Niger Delta: Nigerian militants said on Sunday they had launched their third attack against Royal Dutch Shell since President Umaru Yar’Adua made an amnesty offer and warned their campaign of sabotage would intensify. The Movement for the Emancipation of the Niger Delta (MEND) said in an emailed statement it had attacked a Shell oil well head in the Cawthorne Channel at about 0200 GMT, again
dashing hopes that the amnesty offer would buy a period of calm.
“The facility connects to the Bonny loading terminal in Rivers state,” it said, referring to a key oil export terminal in the eastern part of the Niger Delta.
There was no immediate confirmation from Shell or from the military task force which patrols the Niger Delta.
Shell said on Tuesday the latest raids — which had largely focused on the western Niger Delta — have slashed output from its onshore facilities to 140,000 barrels per day (bpd), around half of what it was producing earlier this year.
The disruption to supplies last week helped push global oil prices to an eight-month high above $72 a barrel.Yar’Adua said 10 days ago he would offer a 60-day amnesty to gunmen to try to end unrest which has prevented Nigeria from pumping much above two thirds of its installed capacity since early 2006, costing it billions of dollars in lost revenue.
Some militant leaders have indicated they would be willing to take part, provided they can negotiate the terms, but MEND — a loose network of various armed factions — has doubted the government’s sincerity.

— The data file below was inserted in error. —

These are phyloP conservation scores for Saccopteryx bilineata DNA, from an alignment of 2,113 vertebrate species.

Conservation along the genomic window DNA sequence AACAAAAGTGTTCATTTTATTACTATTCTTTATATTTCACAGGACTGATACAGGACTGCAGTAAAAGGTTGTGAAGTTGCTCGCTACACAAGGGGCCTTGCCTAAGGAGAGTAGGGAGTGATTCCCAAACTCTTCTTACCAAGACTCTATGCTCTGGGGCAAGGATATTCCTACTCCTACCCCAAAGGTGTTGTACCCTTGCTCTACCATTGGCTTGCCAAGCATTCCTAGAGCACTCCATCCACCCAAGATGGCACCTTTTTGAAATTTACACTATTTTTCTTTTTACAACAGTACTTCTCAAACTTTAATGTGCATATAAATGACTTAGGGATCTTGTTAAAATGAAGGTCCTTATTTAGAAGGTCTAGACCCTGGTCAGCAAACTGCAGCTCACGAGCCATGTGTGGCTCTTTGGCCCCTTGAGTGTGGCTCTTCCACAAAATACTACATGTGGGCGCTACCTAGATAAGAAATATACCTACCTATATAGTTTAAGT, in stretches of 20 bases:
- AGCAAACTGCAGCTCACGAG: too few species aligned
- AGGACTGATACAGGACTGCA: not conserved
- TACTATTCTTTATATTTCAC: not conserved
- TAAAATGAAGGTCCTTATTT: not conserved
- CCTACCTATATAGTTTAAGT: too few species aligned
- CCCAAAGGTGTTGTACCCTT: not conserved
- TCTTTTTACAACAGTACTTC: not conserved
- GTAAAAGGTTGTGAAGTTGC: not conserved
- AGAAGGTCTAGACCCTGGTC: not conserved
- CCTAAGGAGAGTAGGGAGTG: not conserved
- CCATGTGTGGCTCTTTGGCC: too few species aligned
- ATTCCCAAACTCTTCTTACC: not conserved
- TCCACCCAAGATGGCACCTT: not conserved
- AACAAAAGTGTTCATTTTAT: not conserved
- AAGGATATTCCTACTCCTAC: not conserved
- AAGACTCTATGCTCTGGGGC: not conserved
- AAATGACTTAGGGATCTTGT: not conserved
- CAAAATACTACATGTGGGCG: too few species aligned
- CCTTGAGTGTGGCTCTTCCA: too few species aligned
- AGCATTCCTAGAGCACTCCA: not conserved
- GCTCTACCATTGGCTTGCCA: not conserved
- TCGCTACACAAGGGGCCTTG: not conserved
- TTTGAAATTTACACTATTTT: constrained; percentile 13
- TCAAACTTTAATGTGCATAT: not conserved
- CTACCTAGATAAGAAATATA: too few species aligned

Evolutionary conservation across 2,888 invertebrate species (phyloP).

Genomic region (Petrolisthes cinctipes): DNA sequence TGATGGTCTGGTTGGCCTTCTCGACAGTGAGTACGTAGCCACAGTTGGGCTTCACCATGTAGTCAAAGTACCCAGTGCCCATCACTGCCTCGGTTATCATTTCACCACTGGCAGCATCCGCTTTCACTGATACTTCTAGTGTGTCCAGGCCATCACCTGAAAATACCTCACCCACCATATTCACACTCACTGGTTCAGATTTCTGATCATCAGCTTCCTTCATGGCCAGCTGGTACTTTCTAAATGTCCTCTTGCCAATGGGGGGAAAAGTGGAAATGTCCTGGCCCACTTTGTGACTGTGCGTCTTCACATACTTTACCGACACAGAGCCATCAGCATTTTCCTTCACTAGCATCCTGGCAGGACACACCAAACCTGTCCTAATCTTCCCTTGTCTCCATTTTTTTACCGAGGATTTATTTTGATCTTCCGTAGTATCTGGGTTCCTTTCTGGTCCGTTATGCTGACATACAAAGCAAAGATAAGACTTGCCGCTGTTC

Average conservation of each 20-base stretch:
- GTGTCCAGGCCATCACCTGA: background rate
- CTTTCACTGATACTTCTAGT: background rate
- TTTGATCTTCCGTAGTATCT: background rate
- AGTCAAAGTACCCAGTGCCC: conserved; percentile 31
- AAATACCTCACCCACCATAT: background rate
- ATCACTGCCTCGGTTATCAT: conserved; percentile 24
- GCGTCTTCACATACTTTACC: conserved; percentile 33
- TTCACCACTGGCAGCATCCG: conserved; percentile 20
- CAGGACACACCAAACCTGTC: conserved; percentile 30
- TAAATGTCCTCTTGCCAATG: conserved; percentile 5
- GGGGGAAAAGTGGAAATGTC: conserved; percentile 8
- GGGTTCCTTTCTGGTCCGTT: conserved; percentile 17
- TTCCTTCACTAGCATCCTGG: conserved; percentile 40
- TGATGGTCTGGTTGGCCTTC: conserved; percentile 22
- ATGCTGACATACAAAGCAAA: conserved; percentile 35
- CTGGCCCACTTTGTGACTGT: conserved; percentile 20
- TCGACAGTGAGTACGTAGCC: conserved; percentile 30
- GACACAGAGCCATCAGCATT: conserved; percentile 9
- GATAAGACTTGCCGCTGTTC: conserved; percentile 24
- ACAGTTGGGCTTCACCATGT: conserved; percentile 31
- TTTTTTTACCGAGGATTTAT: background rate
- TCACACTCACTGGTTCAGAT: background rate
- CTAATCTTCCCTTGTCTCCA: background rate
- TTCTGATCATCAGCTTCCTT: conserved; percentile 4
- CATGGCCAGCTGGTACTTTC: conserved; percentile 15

The group blew up a Shell well head in Delta state hours after the amnesty proposal, accusing the military of going on a “punitive mission” to hunt down suspected militants despite the offer, a charge the security forces denied.
Fighters from MEND also attacked two well clusters in Shell’s Estuary field on Monday, forcing the Anglo-Dutch giant to shut in some production as a precaution.
MEND first burst onto the scene at the end of 2005, knocking out more than a quarter of Nigeria’s oil output — then some 2.4 million barrels per day (bpd) — in a matter of weeks.Oil production in the OPEC member country, the world’s eighth biggest crude oil exporter, has never fully recovered and the militants have continued to nibble at infrastructure, preventing international oil firms from carrying out repairs.
MEND’s latest campaign comes after the military launched its biggest offensive for at least a decade in May, using helicopter gunships and battalions of ground troops to hunt down suspected militants in the western Niger Delta.
One of the group’s key demands is that the amnesty offer be extended to its suspected leader Henry Okah, who is on trial for treason and gun-running and could face the death penalty. MEND says Okah needs urgent medical attention for a kidney ailment.
Yar’Adua has asked Interior Minister Godwin Abbe to extend the clemency offer to Okah, but he has so far failed publicly to do so and Okah’s trial continued last week.
“The government’s insincerity is the main cause (of the amnesty offer not working),” MEND said on Saturday in a statement which accused the security forces of attacking a community near oil facilities and burning it down after residents had fled.“(This) will be revenged and it is the oil companies that will bear the brunt,” the group said.
Some security analysts expect the military to launch another major offensive similar to the one it carried out in the western delta in May against those militants who do not accept the amnesty once the 60-day offer period ends in October.